How to make Halloween more accessible to everyone
'Halloween is for kids — for all kids,' says one advocate
With the spookiest holiday around the corner, you and your family might be gearing up for a fun and frightening night.
But that can be more complicated for kids with physical disabilities, allergies, diabetes or who are on the autism spectrum.
Whether you're going trick-or-treating or handing out candy at home, here are a few ways to keep all kids in mind this year.
Make your treats accessible
Tova Sherman, co-founder and CEO of reachAbility, said it's easy to include children with physical disabilities — such as vision impairment, hearing impairment and mobility challenges — in your Halloween plans.
"We don't expect you to put a ramp out," she said. "It would be lovely, but we don't expect it."
ReachAbility is a Halifax-based non-profit that builds accessible programs for people facing physical or mental barriers.
Sherman said there are a number of ways you can make children of all physical abilities feel welcome at your house when you're handing out candy:
- If a child is visually impaired, tell them what sort of treat you're giving them before you put it in their bag.
- If a child is hearing impaired, make sure to show them the treat before you put it in their bag.
- Keep your walkways and steps clear of Halloween decorations.
- If you're expecting trick-or-treaters who use a wheelchair or crutches, meet them outside or at the curb with candy so they don't have to make their way up a set of steps or down a gravel driveway.
- Consider setting up a table on your porch or in your front yard to make it easier for you to keep an eye out for kids so you can meet them outside.
Sherman said if you know of children with disabilities in your neighborhood, reach out to their parents in advance to see if you can make any accommodations for them.
And if you're a parent whose child might need accommodations, tell your neighbours about it in advance.
"Share the information with the people you care about and let them know that together, accommodation isn't that scary," she said.
Understanding different needs
With scary costumes, lawn decorations and some houses blasting Monster Mash on repeat, Allison Garber said trick-or-treating is a very stimulating activity for all children.
But this excitement and stimulation is often much more pronounced for children with autism spectrum disorder.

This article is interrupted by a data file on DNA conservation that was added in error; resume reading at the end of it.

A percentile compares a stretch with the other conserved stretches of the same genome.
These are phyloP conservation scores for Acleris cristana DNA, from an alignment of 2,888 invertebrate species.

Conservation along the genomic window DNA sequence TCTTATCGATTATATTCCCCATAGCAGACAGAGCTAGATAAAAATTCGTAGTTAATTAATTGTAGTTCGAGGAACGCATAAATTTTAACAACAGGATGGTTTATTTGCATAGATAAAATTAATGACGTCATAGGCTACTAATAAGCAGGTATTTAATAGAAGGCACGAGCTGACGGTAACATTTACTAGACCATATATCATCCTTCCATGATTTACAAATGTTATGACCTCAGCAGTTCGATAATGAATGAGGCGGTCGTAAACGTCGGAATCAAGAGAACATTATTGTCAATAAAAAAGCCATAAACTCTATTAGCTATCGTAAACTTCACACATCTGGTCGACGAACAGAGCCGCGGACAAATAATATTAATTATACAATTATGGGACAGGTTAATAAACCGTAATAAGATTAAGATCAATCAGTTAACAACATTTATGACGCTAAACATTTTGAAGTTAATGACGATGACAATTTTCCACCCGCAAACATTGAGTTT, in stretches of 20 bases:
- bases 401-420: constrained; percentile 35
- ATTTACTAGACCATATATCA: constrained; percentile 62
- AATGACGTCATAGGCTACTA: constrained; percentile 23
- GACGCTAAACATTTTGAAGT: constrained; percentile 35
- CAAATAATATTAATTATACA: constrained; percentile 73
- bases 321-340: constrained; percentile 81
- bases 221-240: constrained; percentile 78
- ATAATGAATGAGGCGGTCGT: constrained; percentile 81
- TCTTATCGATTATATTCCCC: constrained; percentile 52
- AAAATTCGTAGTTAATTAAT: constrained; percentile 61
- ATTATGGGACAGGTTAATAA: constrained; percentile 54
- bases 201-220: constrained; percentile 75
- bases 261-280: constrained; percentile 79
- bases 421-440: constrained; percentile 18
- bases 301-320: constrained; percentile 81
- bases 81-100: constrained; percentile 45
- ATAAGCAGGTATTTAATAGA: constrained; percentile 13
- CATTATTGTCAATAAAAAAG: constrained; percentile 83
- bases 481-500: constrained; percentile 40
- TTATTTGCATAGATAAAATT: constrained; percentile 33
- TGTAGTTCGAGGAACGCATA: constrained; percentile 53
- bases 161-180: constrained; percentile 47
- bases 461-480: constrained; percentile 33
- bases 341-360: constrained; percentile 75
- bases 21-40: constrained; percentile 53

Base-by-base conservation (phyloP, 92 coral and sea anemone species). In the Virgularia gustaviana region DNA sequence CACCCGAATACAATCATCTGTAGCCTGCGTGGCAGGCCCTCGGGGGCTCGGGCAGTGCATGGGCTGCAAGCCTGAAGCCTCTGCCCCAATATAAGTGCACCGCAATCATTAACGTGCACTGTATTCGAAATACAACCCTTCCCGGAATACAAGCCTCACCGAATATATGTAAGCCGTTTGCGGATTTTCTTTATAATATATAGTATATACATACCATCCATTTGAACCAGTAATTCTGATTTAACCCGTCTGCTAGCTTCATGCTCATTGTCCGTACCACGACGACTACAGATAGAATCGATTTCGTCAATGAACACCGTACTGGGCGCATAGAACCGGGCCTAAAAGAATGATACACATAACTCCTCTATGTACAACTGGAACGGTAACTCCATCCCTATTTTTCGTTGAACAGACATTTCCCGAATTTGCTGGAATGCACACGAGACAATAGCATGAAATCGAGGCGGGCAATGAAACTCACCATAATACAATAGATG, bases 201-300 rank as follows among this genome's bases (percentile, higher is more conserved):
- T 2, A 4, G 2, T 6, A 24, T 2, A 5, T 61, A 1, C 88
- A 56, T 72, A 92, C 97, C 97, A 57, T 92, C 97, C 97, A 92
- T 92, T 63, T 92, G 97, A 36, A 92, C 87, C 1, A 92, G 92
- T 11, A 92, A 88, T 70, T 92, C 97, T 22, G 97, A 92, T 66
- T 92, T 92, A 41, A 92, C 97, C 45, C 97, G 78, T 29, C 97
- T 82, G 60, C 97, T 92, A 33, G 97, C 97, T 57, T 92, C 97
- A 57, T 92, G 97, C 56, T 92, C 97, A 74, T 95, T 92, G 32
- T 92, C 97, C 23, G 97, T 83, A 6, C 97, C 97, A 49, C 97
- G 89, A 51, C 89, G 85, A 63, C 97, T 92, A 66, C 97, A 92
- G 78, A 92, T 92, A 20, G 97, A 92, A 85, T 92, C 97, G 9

"It's a really overwhelming experience," said Garber, a board member of Autism Nova Scotia who has a 10-year-old son on the autism spectrum.
"There's tonnes of kids on the street, you're going up to strangers' houses, you're excited because you're getting candy."
She said there's a number of ways parents can make sure their child has a safe and fun Halloween without getting overwhelmed:
- If your child is uncomfortable with trick-or-treating, they can instead do Halloween activities at home or with a small group of friends.
- If your child decides they want to go out, avoid going to houses that are playing loud music, scary sounds or have intense light displays.
- Know when your child begins to feel overwhelmed.
If you're handing out candy on Halloween, Garber said that a little understanding goes a long way:
- Don't be judgmental if a trick-or-treater looks a little older than most, as some children on the autism spectrum may have a developmental delay.
- If a child is non-verbal they won't be able to say "trick-or-treat," so don't always expect a back-and-forth.
- Have patience with children who seem anxious or overwhelmed.
Garber said that as her child got older, he became more comfortable with trick-or-treating.
"I think that, more and more, there's greater awareness that there's a diversity of abilities amongst children," she said. "And lot of kids have disabilities or differing needs."
Be aware of food allergies
According to Food Allergy Canada, almost 500,000 Canadians under the age of 18 have food allergies, which means nearly half a million children have to take extra precautions while trying to enjoy trick-or-treating each year.
Beatrice Povolo, director of advocacy and media relations for Food Allergy Canada, said peanuts, tree nuts, milk, egg and wheat are common allergens that can be found in lots of candy and chocolate products.
"Halloween is for kids — for all kids — and if you have a food allergy, it is a little bit more challenging," she said.
"Having support of their community and families in the neighborhood really does go a long way in trying to include these kids as part of the whole Halloween fun."
Povolo said if you're handing out candy, here are some things to consider to make sure children with allergies can have a happy Halloween:
- Ask the children coming to your door if they have any food allergies.
- Keep a variety of treats on hand so children have different options.
- Put a teal light on your porch to signify that you have allergy-friendly treats.
- Get some non-food treats like glow sticks, bubbles, pencils, bouncy balls or other toys.
Non-food treats are also good to give out to children with diabetes.
If you're a parent who has a child with a food allergy, Povolo suggested that you take an Epipen with you while trick-or-treating, and don't let your children eat any food before you check the ingredient list.
If you have a child with Type 1 diabetes, Diabetes Canada has some suggestions to ensure they can still enjoy Halloween:
- Make sure they have some snacks while they go trick-or-treating because walking can have an impact on their blood-sugar levels.
- Count the carbohydrates in the candies and work them into your child's meal plan.
- Having your child eat their candy with a meal can reduce the impact on their blood sugar levels.
- Buy candy to hand out right before Halloween so your child can resist temptation.
- Offer to trade some of their candy for toys.
A full list can be found on the Diabetes Canada website.
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